CORDIAL-S develops a handheld device for rapid SARS-CoV-2 detection

Amidst the ongoing COVID-19 pandemic, medical experts, researchers and entrepreneurs around the globe unite in a search for innovative solutions to reverse the impact of the Corona virus. Among these, Sabine Szunerits, Professor in Chemistry at the University of Lille, is focusing her efforts on the development of a novel diagnostic device that has the potential to substantially increase the efficiency at which COVID-19 infections are detected, a crucial aspect in limiting viral spread.

Time is of the essence, especially when it comes to bringing COVID-19 solutions to the market.

The CORDIAL-S project received a 1 year €2.2 million award from the H2020-SC1-PHE, which supports R&D performing Universities and enterprises in rapid collaborative development of solutions to combat COVID-19. Winning this highly competitive grant is a testimony to the excellent partnerships formed for the CORDIAL-S project, which includes 7 partners from 4 different countries. Catalyze played a vital role during the process assisting the largely academic consortium in their commercial plans and managing the tight deadlines that needed to be met in order to be eligible.

Testing plays a vital role in containing the spread of COVID-19, as identification of infected individuals helps prevent further person-to-person transmission. Led by Professor Szunerits and ULille, the CORDIAL-S project aims to deliver unrestrained availability of a fast, efficient, accurate, and cost-effective point-of-care testing (POCT) device. The handheld C-POCT-S device is a novel solution that can address this pressing medical need. C-POCT-S uses surface plasmon resonance (SPR) to sense for the presence or absence of the SARS-CoV-2 virus, providing a rapid test result, in just 30 minutes.

How it all started.

The arrival of COVID-19 to Europe sparked the idea of using biochemical sensing to detect COVID-19.

“We had the idea of a COVID sensing device from the end of March onwards” Szunerits says. An initial grant submitted to the University of Lille resulted in the first €40.000 to make initial developments.  “We tried to develop a fast point of care testing device based on an optical surface plasma resonance. The device is only 1 kilogram and will be used in emergency rooms once it is finished.”   These developments bridged the gap to a starting point for the H2020 project.

Time is of the essence.

When bringing a device to the market to tackle the ongoing COVID-19 pandemic, every second counts. This was even more true for writing the CORDIAL-S project, as there were not even three weeks left to the deadline of the call when the decision to commit to the grant application was made. Szunerits: “David Devos, from the University Hospital of Lille suggested to work with Catalyze. He said, ‘To win the grant, you need an expert that knows how to put the science in the right format.’

Catalyze was willing to take on the job in a very limited amount of time.”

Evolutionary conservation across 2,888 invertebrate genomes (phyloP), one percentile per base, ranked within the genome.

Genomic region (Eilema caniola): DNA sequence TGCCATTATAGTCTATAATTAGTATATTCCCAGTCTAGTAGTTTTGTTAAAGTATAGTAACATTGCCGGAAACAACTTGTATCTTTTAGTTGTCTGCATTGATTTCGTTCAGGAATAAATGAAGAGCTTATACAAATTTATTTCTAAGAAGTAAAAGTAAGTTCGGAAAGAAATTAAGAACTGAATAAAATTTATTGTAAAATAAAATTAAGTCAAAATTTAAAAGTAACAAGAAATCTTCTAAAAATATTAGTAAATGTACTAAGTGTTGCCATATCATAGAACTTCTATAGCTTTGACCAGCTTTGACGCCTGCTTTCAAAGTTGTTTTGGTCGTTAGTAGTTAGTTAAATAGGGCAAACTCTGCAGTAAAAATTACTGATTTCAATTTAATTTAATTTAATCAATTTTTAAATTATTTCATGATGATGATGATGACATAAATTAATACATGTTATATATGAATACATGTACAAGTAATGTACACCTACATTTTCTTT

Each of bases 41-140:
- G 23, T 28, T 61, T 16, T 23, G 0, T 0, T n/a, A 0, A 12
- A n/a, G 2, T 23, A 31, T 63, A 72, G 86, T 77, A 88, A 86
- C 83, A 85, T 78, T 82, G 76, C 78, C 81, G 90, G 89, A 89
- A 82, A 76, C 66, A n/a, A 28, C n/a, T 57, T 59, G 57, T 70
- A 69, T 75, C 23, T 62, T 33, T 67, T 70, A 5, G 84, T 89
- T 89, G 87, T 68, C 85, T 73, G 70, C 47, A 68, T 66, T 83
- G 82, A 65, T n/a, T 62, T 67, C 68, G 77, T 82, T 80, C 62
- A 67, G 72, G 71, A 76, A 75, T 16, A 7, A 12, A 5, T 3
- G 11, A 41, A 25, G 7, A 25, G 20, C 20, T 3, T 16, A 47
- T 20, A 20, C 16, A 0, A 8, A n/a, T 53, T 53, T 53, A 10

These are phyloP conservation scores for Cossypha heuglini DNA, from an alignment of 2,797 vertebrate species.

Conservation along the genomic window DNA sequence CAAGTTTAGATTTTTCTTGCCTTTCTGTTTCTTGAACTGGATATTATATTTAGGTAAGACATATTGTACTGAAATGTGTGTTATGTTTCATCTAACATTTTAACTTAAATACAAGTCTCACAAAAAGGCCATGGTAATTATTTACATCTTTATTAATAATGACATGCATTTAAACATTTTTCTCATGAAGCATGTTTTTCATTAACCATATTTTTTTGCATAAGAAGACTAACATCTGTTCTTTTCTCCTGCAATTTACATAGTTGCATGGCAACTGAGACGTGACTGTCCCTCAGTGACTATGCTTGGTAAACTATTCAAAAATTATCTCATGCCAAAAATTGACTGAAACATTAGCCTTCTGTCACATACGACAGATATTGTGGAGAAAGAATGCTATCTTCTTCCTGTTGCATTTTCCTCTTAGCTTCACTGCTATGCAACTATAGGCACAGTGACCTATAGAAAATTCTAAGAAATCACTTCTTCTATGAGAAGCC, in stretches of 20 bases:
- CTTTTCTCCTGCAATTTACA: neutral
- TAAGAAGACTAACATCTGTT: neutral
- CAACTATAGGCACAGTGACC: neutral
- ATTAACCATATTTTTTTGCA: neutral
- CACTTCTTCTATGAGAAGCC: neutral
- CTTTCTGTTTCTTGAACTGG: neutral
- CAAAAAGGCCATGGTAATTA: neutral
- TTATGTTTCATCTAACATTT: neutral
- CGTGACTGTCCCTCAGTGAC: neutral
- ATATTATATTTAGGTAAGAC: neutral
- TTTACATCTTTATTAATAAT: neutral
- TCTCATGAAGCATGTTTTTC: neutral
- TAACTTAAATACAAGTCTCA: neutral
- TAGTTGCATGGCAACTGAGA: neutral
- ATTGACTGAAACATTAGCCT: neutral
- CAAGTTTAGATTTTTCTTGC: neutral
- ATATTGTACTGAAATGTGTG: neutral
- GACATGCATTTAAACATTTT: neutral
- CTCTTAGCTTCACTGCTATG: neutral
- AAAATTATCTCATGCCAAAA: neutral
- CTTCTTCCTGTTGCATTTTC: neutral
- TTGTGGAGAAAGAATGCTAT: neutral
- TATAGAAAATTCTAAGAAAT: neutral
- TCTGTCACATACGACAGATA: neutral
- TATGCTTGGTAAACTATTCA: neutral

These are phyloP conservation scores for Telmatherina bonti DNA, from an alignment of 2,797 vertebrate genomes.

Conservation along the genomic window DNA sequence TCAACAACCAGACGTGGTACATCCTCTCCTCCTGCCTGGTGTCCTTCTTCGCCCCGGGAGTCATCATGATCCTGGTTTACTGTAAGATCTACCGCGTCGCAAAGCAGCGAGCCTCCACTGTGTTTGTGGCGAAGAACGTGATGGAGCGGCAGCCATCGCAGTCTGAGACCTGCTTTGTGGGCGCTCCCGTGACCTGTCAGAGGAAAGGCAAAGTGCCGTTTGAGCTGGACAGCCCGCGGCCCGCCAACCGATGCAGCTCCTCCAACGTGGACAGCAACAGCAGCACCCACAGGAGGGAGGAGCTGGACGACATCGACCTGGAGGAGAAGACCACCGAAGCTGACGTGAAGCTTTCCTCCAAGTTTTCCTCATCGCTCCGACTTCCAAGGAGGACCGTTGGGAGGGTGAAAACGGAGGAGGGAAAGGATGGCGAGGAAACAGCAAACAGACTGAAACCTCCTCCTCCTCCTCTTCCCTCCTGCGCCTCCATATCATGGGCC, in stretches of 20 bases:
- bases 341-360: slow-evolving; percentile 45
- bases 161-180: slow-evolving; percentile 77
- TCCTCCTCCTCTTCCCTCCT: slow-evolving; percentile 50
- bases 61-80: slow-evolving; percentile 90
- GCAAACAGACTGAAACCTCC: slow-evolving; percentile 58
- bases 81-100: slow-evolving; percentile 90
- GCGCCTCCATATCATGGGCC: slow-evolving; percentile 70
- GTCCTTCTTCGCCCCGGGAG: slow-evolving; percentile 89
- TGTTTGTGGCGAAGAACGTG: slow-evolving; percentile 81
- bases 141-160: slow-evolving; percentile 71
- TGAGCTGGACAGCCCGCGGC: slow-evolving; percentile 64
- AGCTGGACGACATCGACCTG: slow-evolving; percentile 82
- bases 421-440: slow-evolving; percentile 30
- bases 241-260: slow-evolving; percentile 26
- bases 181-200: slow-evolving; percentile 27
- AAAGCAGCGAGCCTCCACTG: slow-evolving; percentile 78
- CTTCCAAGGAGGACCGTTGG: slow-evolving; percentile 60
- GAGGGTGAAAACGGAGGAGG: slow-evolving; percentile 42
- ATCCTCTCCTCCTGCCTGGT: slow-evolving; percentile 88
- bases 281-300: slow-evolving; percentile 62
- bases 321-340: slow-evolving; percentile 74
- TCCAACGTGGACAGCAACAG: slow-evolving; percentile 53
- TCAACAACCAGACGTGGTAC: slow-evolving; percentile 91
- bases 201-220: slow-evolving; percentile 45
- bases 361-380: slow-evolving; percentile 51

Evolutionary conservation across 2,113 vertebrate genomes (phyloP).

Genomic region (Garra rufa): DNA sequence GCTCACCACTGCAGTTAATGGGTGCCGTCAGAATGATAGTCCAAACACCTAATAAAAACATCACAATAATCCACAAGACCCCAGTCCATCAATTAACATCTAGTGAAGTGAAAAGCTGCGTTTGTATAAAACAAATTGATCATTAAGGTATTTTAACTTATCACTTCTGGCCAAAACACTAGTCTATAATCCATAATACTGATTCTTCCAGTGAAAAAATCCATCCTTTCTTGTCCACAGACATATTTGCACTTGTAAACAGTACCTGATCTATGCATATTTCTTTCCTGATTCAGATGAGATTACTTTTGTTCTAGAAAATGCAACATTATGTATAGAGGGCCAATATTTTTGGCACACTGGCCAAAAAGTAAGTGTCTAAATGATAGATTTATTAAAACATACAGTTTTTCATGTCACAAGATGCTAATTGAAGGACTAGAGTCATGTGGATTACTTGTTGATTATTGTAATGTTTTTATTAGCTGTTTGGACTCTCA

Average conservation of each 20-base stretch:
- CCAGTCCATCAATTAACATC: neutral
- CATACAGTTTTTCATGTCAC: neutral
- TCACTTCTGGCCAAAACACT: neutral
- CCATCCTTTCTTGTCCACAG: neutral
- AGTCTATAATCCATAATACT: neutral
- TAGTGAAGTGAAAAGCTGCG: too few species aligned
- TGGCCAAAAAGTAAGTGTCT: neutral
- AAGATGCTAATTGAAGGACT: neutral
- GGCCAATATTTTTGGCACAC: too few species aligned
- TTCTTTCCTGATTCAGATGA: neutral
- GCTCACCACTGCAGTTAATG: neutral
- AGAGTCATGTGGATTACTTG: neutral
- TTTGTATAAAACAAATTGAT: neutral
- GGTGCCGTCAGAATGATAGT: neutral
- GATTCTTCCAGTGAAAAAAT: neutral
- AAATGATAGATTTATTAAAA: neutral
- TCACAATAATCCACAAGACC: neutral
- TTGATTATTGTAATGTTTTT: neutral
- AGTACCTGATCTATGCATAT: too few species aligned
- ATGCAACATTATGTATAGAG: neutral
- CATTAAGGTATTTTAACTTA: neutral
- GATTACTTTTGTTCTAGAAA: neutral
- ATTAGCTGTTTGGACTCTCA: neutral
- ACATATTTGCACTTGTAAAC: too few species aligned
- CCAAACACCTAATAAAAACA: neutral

Not everyone was on the same page

Most often, Universities tend to develop innovations that are in a relatively early stage. Because the COVID-19 sensing device needed to be on the market within 12 months of the start of the project, the technology readiness level of the product was relatively high. This made the University hesitant to pursue the grant, especially in such a short timeline. “They said politely that it might be a waste of time to apply.” Szunerits says.

Winning the project

Despite having the odds against them, the consortium won the grant in November 2020 and officially started on December 1st. Szunerits: “I am very confident that the science will come along well. Next steps are IP and Business. The academic environment does not help much in understanding the business perspective, so it was very helpful to get suggestions from Catalyze on how to write these complex things. We believe with the industrial partners we have a great resource in the execution.”

One size doesn’t fit all

Looking back on the collaboration with Catalyze, Sabine remarks that she enjoys the collaboration. Szunerits explains: “When I am writing a project, I know what pieces of information I want to tell, but it is very challenging to know exactly where to put which information in the proposal. I like to write the projects for myself and have reviewers reshuffle the text. Catalyze did a very good job in discussing how to get the information in the right framework and present it through nice visuals.”

Sabine concludes on a positive note:

“I am really happy with the work that Catalyze did for us. I don’t think we would have won without their help and I would definitely take them on again for writing the next project together.”

Catalyze was thrilled to partner with Sabine for her exciting and important project proposal, which will lead to vital advancement in COVID-19 related point-of-care capabilities. Catalyze is proud to support innovations that are furthering the mission of overcoming the ongoing COVID-19 pandemic.




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